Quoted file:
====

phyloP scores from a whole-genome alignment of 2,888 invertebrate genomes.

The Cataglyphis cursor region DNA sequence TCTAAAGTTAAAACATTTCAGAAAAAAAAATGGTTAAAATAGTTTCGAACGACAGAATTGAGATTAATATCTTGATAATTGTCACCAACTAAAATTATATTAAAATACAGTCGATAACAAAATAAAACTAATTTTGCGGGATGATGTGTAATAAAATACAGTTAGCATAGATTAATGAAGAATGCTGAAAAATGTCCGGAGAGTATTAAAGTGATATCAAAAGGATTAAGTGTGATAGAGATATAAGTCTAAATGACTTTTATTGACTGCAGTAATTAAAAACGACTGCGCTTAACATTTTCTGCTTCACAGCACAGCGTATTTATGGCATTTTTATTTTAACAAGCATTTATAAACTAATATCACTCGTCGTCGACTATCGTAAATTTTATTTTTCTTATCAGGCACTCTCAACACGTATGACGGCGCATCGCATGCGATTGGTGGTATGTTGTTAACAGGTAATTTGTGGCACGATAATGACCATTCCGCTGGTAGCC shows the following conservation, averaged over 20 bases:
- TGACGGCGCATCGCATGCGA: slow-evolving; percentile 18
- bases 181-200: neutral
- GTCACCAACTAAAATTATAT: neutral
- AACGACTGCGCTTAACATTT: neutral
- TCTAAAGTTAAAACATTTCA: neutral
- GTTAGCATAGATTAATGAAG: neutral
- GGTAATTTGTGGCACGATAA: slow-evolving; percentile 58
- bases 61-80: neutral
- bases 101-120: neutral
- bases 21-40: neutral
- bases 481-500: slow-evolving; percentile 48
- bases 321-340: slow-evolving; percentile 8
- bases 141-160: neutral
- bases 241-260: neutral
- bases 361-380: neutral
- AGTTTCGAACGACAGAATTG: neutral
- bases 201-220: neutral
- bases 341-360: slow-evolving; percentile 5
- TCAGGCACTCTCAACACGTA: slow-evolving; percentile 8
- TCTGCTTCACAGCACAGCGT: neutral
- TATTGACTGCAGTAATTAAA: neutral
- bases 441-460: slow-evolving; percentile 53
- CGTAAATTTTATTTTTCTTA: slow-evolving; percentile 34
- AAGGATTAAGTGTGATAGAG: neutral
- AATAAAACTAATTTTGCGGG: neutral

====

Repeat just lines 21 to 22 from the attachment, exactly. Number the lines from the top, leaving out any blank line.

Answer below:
- TCAGGCACTCTCAACACGTA: slow-evolving; percentile 8
- TCTGCTTCACAGCACAGCGT: neutral